I get about a 94% success rate of having your money last to 90 years old but only a 79% success rate of having your money last until 100.

Have you considered a rising equity glidepath during your first 10 years of retirement to help avoid sequence of return risk?  Since you plan to start with such a high withdrawal rate your plan is particularly susceptible to being derailed by an early series of bad years.

When planning for the a 30 or 40 year horizon the models also indicate you are better off with a heavier equity weight than 50%.  But given current high equity valuations I would be more inclined to do the rising equity glidepath than to put a bunch more in stocks immediately.

If I were you I would raise my equity weight and either lower expenses by around 5K a year or work another year.  At 85K your success rate is just over 95% while 1 more year of work pushes you up to 93.5% success of having your money last to 100.

Nickel

  • 5 O'Clock Shadow
  • *
  • Posts: 8
  • Location: Portland
Re: Can I Retire Yet? Here’s My Situation
« Reply #7 on: October 23, 2018, 07:02:48 PM »
First impression:  Yes.  But how flexible is your spending?   With a paid off house in a relatively low cost of living area, I would find it hard to spend $90K per year, and would avoid doing so because it would probably put you over the ACA subsidy cliff.

If it were me, I'd find a way to lower the spend rate to maximize flexibility and success.

firestarter2018

  • 5 O'Clock Shadow
  • *
  • Posts: 4
Re: Can I Retire Yet? Here’s My Situation
« Reply #8 on: October 23, 2018, 09:16:29 PM »
I'm kind of interested in your expenses too, since it seems the most logical place to start: cutting expenses even modestly could increase your chances of success quite a bit depending on the specifics.

No mortgage in a lower COL city and let's assume you have wisely budgeted $20K for health insurance for you + wife (could be more could be less but that's a reasonable ballpark for a 60-year old couple on ACA plans). Where's the other $70K going? 

nereo

  • Walrus Stache
  • *******
  • Posts: 8659
  • Location: la belle province
    • Here's how you can support science today:
Re: Can I Retire Yet? Here’s My Situation
« Reply #9 on: October 24, 2018, 02:29:22 PM »
As MustacheAnxiety pointed out, sequence of return risk could be the big derailer for this plan.  As others have said, the plan has a high probability of working *if* there isn't a deep recession between 2019-2022(ish). Personally I think that's a hard bet to make given that we're in year 10 of this economic expansion.  Still, having 50% in bonds will help.

Three things jump out at me
#1) these are clearly very rounded out approximations.  What are the actual numbers you are dealing with?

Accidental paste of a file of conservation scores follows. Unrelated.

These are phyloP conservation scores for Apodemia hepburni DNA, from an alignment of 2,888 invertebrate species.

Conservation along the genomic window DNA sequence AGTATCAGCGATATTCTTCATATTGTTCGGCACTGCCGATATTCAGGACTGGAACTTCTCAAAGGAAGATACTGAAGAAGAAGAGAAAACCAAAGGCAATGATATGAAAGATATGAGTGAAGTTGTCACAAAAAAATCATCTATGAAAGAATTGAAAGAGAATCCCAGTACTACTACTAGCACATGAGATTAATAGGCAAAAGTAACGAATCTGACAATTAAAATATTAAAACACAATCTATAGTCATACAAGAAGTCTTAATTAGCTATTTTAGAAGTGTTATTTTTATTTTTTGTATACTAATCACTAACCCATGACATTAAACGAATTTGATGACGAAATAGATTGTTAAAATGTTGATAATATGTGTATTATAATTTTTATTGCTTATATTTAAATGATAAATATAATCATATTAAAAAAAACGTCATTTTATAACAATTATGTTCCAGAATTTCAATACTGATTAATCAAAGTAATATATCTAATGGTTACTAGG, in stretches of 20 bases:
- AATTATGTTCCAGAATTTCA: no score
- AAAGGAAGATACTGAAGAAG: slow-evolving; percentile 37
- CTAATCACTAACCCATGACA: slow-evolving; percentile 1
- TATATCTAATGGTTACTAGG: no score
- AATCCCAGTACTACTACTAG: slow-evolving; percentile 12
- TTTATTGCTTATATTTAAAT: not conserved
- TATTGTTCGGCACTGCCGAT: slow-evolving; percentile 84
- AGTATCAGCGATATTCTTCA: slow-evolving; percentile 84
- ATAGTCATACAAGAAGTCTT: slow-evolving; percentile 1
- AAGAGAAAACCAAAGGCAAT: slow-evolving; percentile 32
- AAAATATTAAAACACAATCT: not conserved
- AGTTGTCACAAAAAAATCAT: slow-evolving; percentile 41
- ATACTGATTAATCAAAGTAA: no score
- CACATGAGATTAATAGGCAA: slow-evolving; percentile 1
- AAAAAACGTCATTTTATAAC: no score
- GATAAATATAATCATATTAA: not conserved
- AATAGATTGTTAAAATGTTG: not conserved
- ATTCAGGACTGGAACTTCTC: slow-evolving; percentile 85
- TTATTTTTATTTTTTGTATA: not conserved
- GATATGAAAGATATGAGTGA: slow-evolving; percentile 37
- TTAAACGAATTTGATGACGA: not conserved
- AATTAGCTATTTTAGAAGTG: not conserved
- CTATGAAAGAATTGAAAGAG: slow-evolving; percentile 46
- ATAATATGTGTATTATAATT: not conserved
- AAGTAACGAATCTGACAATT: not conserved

#2) $90,000 is a crap ton of spending for someone that owns their own home in a LCOL area.  Your plan could easily be a lot more safe if you could lower expenses to $80,000 (96% success rate) or $75,000 (100%).  Alternatively how much wiggle room is available for earning $18k/year for the first 17 years?  Could that be bumped up to $28k/year if necessary?
#3) taxes.  There's no mention about your taxable burden or whether the $90k/year is post or pre-tax.

Regarding your assumptions:
Most WR assume a withdraw which increases with inflation.
You did not provide your excel spreadsheet, but from what I gather you are assuming a constant 5% return above inflation each year?  This obviously won't happen. Using historical models, after 7 years your portolio could be anywhere from $2,1MM to a mere $420k.  That low value is sequence-of-returns risk.

Bottom line:  yeah, this could work, but it could fail in the first 7 years.  If you could provide yourself with another 10-15k/year in flexibility (either reduced spending or increased earnings) your plan becomes almost bulletproof, baring any massive liabilities.  Spending $75k/year still sounds like an incredible lifestyle when you have no mortgage payments.

MMMVisitor59

  • 5 O'Clock Shadow
  • *
  • Posts: 2
Re: Can I Retire Yet? Here’s My Situation
« Reply #10 on: October 24, 2018, 03:34:27 PM »
Thank you all for the thoughtful and though-provoking replies.

I hear you loud and clear on some important points:

1. Take off the rose-colored glasses. As outlined, retiring at 60 with this investment plan and this spending plan is overly optimistic to ensure a high probability of success.

2.  Gotta work the numbers. My figures are round numbers that need to be broken out. I have all of the data in big buckets, but need to drill down to inform good decision-making and avoid nasty surprises. Applies to both spending and projections about future returns.

3. Plan for the long-term. I need to migrate my allocation to include more equities for better long-term growth potential during a long retirement. And, I need to temper my expectations to achievable levels.

4. How much you spend is as important as how much you make. I need to look at the spending and trim the excess. A big chunk of the (pre-tax) $90K goes to taxes and health insurance. After that, I’m budgeting for lots of travel, which can be scale up or down as is financially feasible.